This report focuses on its economic initiative that underlies the management of its health system, evaluates challenges and considers future options.
As a global pandemic looms over the world, Covid-19 has highlighted the strengths and weaknesses of health systems and policies from sovereign countries. The Gulf Cooperation Council (GCC) states have shown resilience in fighting coronavirus and managing the health crisis so far. This report focuses on its economic initiative that underlies the management of its health system, evaluates challenges and considers future options.
The pandemic has forced countries to implement necessary lockdown measures to tackle the disastrous human consequences, which has inevitably led to the lowest demand the energy sector has witnessed in years. Hence, the GCC countries are experiencing an economic crisis that is two-fold, geared by the plummeting prices of oil and by the Covid-19 pandemic.
The six countries of the Gulf Cooperation Council (Bahrain, Kuwait, Oman, Qatar, Saudi Arabia and the United Arab Emirates) have taken steps that are precautionary, sensible and communicated efficiently to the public (Yousef, 2020). More importantly, they have implemented rigorous testing and quarantining, while maintaining the availability of basic goods and services through online portals.
“the GCC countries are experiencing an economic crisis that is two-fold, geared by the plummeting prices of oil and by the Covid-19 pandemic.”
Although the GCC has better healthcare systems and public resources compared to the rest of the MENA (Middle East and North Africa) region, proven useful during the coronavirus crisis, these resources are also starting to experience the pressure of the regional economic instability. The probability of an economic collapse in the region largely hinges on the duration of Covid-19 and on the economic policies. Not only is this economic crisis rooted in the sudden plunge in domestic demand but it is largely aggravated by the fall in export demand from its main trade counterparts in Europe and Asia. Having China as their biggest economic partner has made the GCC economies increasingly vulnerable since the economic slowdown in China affects them directly (Haizam Amirah, 2020).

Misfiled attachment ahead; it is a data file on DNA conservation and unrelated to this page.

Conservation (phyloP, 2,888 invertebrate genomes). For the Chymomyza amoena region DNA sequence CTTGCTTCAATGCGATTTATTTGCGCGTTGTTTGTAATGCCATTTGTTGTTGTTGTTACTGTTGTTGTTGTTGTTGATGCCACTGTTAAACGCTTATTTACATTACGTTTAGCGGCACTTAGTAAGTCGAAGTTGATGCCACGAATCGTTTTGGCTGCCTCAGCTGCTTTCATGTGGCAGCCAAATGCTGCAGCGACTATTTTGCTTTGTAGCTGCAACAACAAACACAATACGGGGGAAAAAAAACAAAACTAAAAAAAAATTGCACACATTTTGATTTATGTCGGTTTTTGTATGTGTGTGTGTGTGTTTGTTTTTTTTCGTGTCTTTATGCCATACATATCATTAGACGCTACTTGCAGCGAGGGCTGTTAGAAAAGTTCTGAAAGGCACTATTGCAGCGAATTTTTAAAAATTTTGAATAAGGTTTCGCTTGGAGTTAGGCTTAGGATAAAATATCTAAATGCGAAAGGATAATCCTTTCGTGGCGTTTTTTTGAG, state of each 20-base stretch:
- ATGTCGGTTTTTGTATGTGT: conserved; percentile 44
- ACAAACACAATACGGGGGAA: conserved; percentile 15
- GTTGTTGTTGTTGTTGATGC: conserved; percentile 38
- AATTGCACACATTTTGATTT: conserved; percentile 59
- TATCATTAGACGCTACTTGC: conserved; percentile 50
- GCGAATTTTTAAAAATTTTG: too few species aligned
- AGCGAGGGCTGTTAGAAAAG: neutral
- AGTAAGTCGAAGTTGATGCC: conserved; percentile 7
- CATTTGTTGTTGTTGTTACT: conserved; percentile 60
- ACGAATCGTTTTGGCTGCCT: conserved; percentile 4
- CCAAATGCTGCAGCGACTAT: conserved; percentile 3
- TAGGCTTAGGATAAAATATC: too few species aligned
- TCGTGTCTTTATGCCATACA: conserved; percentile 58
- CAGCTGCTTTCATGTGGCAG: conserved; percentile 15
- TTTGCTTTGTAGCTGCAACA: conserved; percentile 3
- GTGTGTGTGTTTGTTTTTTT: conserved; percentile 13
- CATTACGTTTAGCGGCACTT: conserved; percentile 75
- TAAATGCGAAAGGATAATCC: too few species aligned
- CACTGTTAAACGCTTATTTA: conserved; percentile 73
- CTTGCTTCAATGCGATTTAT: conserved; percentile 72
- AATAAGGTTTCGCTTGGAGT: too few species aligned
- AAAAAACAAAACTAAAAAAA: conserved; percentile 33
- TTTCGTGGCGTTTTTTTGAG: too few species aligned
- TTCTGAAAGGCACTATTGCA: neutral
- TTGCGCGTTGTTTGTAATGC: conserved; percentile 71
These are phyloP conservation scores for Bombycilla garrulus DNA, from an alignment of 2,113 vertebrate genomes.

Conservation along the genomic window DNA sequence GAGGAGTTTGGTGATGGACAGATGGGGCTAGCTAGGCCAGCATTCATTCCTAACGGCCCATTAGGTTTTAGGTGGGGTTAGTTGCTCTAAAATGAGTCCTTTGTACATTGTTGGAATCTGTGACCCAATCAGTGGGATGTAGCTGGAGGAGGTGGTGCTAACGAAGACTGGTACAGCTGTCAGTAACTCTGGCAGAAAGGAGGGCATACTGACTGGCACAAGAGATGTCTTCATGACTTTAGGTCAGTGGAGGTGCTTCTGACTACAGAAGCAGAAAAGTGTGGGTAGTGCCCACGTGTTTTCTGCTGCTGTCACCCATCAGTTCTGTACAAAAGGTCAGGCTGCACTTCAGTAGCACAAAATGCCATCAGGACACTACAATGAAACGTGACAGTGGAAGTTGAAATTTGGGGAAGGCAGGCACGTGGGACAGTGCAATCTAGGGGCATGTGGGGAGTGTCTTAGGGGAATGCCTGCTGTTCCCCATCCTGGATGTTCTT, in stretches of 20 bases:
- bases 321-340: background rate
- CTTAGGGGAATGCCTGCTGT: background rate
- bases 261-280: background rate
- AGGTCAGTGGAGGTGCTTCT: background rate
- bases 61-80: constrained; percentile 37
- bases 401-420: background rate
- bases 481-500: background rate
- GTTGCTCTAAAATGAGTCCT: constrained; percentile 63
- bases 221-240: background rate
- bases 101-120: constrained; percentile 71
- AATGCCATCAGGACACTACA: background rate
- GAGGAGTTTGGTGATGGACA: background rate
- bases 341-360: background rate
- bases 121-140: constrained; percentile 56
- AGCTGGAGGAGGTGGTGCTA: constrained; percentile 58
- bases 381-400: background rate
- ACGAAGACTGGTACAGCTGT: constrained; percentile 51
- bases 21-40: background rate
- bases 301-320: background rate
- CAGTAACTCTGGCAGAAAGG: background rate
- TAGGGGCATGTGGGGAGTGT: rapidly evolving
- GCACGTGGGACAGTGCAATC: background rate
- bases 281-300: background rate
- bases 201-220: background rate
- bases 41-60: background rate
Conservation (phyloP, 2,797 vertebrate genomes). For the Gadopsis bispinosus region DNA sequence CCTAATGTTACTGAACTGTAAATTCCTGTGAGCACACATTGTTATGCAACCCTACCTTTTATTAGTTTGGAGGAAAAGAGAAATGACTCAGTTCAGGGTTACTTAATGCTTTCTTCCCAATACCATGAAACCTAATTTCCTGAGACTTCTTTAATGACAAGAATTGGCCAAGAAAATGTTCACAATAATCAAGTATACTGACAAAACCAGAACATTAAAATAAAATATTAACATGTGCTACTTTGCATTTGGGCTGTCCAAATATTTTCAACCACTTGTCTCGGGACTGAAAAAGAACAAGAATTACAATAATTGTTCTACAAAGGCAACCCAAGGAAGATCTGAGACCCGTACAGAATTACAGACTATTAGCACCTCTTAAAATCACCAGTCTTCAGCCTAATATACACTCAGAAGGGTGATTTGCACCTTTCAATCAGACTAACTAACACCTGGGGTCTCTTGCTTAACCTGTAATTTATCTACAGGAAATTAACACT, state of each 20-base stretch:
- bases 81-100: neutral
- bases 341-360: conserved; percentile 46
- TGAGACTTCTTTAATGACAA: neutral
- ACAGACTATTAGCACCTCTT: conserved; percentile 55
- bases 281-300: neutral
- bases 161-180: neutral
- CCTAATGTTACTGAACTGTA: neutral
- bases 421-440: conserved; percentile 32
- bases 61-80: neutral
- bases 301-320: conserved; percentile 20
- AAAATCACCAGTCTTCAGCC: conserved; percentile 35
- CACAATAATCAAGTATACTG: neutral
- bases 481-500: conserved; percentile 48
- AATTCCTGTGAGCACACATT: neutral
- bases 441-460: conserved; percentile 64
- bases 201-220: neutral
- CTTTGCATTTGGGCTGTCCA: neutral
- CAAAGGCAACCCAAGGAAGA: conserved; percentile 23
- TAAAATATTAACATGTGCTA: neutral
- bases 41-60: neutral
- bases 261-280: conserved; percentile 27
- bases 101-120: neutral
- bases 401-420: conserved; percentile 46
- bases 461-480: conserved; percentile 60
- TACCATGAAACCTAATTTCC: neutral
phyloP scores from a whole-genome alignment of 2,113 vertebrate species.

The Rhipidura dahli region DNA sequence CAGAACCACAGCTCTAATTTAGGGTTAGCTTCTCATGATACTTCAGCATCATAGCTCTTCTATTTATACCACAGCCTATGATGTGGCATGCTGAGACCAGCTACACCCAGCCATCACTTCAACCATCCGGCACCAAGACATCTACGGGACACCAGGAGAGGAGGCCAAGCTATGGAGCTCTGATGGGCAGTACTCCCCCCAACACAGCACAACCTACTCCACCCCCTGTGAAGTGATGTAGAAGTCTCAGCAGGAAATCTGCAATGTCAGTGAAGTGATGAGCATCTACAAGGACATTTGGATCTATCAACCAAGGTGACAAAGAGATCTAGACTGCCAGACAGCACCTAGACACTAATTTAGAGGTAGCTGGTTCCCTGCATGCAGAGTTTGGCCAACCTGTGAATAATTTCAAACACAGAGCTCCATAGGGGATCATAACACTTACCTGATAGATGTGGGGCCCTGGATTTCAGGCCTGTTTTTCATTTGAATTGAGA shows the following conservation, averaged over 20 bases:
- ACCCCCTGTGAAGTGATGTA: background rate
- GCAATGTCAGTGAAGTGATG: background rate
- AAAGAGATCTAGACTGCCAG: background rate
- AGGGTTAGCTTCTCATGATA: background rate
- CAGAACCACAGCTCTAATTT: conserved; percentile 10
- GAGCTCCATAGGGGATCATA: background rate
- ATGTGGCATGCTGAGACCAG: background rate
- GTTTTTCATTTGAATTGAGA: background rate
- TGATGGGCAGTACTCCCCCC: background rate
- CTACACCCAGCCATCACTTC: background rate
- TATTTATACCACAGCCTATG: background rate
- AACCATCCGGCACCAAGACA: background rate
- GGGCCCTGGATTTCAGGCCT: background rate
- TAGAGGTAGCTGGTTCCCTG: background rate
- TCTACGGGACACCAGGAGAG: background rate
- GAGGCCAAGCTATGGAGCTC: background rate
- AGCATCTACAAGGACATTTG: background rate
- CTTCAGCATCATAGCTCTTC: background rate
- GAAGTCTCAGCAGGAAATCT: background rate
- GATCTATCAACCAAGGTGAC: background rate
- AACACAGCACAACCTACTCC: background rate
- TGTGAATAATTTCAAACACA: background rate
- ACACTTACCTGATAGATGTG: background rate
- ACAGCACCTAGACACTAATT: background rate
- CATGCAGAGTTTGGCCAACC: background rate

This consequence is part of a larger trend in this region, which is the over-reliance on energy exports and the hydrocarbon market. A staggering 85-90% of budget revenues for Gulf states come from hydrocarbon exports, and 67% of those exports are directed to East Asia. This has been continuously identified by many experts as a weakness for the Gulf economies and the current pandemic has only amplified it. Unlike the rest of the MENA region, where Chinese products make up a huge part of the markets, the GCC-China trade relation is generally in favour of the GCC. This acts as a huge advantage for the region a majority of the time, but during this pandemic, it means the loss of the large Chinese consumer market, which severely hurts the GCC economies (Fulton, 2020).
Another major industry that is gravely affected by the coronavirus pandemic in the Gulf region is the aviation industry. While the three largest carriers – Etihad Airways, Emirates and Qatar Airways – have managed to stay afloat, they have all faced financial challenges in recent years. In a pre-pandemic world, as national carriers, their governments would provide aid and rescue them. However, the adverse pressure on the GCC economies due to the fall in oil prices could curtail future subsidies (Yousef, 2020).
Economic diversification is becoming increasingly necessary in the GCC. Even though most GCC states have long term vision programs in place to veer them away from being rentier states, this transformation needs to be accelerated and made a reality as soon as possible. Nonetheless, this is easier said than done because these programs depend on energy exports for revenue in order to build a post-hydrocarbon economy. Therefore, the drop in oil prices due to this pandemic puts these initiatives in a strain. Dubai is one of the rare economies that rely on its tourism and hospitality industry more than the energy exports, which still fails to put them in a better position as they have seen the lowest average daily rates at hotels since 2003, experiencing a huge crash in those sectors (Yousef, 2020). In order to minimise the after-effects of this pandemic in the region, GCC governments must act in a timely manner with aims of containing the disruption, mitigating the risks and rebuilding their economic structures to make their growth more sustainable, in order to safeguard them from future crises (PwC, 2020).
“They have also taken steps to provide social safety nets by having fee exemptions and extensions on loan repayments and residency renewals.”
The GCC governments have already allocated stimulus packages, these packages may provide economic lifelines to the population, businesses and financial institutions and help in stabilizing the economy. They have also taken steps to provide social safety nets by having fee exemptions and extensions on loan repayments and residency renewals. Private-sector salaries for the next few months have also been secured by the governments. They have also taken various actions for consumer protection like banning price gouging and profiteering on high demand goods (PwC, 2020).
Most importantly, the road to recovery needs to be sustainable. The actions and steps taken during the time of crisis response need to act as a foundation for a sustainable growth that progressively works towards diversifying the economy and getting rid of the weaknesses present in it.
By Farzana Hussain
A contributor and member of the Cov360 team
25 April 2020